The later Roman Empire produced a number of emperors who might be considered to have failed in their role, but only one manged to get himself captured by a foreign enemy and end his days as a prisoner. That was Valerian, whose reign lasted from 253 to 260.
Publius Licinius Valerianus was born in the year 200 or thereabouts. It is known that he was a consul at some time in the 230s and that he held the post of “princeps senatus” in 238, but little more is known about his early life.
In 253 Valerian was commanding an army on the River Rhine when he received a message that Emperor Trebonianus Gallus was being threatened by a usurper named Aemilianus. Valerian set off to lend his assistance but by the time he arrived both Trebonianus Gallus and Aemilianus were dead.
Gallus was killed by his own troops at Terni (Umbria) in August 253 and the same fate befell Aemilianus the following month. The way was now clear for Valerian to be declared emperor.
Valerian decided, probably wisely, that the job of emperor was too much for one man, so he appointed his son Gallienus to rule jointly with him as co-emperor. Gallienus was given charge of the western empire while Valerian turned his attention eastwards.
As far as his management of affairs was concerned, Valerian offered nothing new. Plenty of mistakes had been made by his predecessors, but Valerian was perfectly happy to repeat them.
This included an insistence on religious uniformity throughout the empire, despite the fact that many people had settled within its borders that had come from outside them, and these people had brought their own customs and traditions, both religious and otherwise, with them.
One group that came in for particular opposition were the Christians. In 257 Valerian issued an edict that sanctioned the seizure of Christian property and the execution of those of their number who would not recant their beliefs. This produced a new wave of Christian martyrs, including Bishop Cyprian of Carthage.
However, Valerian’s enthusiasm for persecution was not shared by his son. Christians in the western empire had virtual freedom of worship at this time, which was certainly not the case further east.
Valerian’s traditionalism extended to defending the empire’s borders at all costs, but the Romans still failed to adapt their military style to cope with the more sophisticated tactics of their opponents, who practised what today we would call “guerrilla war” – mounting sudden raids and then retreating back into hiding. This failure to respond to changing conditions was a fundamental reason why the Roman Empire would never return to its glory days.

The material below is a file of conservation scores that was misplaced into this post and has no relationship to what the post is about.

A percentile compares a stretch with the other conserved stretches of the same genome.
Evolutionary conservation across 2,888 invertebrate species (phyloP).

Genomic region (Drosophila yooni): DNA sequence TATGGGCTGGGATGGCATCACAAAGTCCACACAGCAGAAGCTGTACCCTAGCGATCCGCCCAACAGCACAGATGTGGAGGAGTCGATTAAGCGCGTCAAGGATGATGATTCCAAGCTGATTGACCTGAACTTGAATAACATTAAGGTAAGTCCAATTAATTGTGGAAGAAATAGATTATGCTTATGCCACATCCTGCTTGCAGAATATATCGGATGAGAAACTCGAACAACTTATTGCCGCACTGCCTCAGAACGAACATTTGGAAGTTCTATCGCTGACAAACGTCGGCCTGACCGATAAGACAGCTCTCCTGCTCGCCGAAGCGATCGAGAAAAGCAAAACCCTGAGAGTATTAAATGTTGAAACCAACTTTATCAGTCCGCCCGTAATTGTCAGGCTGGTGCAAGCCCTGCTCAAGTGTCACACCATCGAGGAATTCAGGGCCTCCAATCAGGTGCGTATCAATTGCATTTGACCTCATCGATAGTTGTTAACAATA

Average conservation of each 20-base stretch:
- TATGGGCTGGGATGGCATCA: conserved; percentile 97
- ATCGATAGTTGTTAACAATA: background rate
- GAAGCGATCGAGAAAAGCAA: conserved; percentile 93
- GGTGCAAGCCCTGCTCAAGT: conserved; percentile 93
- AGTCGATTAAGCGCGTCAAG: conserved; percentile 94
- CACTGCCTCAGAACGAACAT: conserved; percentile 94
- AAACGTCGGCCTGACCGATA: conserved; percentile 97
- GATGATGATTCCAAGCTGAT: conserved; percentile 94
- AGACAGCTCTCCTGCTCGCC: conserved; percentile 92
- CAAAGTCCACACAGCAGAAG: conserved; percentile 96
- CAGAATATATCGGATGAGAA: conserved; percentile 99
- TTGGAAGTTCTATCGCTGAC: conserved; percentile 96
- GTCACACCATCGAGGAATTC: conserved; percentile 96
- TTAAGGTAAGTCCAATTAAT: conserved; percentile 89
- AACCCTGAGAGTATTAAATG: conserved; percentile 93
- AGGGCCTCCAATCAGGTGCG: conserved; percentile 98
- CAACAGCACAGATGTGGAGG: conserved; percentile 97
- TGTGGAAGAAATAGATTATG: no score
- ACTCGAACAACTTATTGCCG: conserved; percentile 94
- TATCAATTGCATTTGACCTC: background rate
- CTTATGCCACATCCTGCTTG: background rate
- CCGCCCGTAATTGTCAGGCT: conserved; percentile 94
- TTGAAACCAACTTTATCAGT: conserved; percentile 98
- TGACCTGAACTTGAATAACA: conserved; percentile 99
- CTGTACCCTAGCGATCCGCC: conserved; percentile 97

A major threat from the east
In 259 Shapur, the leader of the Sassanid Empire in what is now Iran, Iraq and Afghanistan, threatened to invade the empire yet again. Shapur advanced into Syria, defeated a Roman army, and captured many cities including Antioch.
Valerian set off with an army but this proved to be no match for that of Shapur. Valerian could not count on the loyalty of all his troops, many of whom were suffering from illness. When the Romans confronted the Sassanids at Edessa they came off second best, but far worse was to follow.
Valerian decided to meet Shapur face to face and sue for peace. However, this was a trap and Shapur promptly took Valerian prisoner, along with the senior officers who had accompanied him to the meeting. The emperor was clapped in chains and carted off to Persia. He never returned to Rome.
What happened to Valerian?
The answer to that question is – nobody knows. There is a story that says that he was thoroughly humiliated by Shapur and even made to act as the latter’s mounting block when he got on his horse. However, this and other stories were put about largely by later Christian writers who delighted in blackening the character of their former persecutor and were only too happy to point to the fate that befell their pagan enemy.
Other evidence suggests that Valerian and his men were not badly treated and were able to live out their days in relative comfort. Some Persian sources state that the Romans acted as consultants on various engineering projects including bridge building. It would appear that Valerian died at Bishapur in Iran a few years after his capture, probably from natural causes.
One thing that did not happen was a concerted effort on the part of Gallienus to get his father back. He did not offer to pay a ransom, and he certainly did not threaten an invasion of Iran as a rescue mission. Instead, he merely claimed the whole empire as his to rule.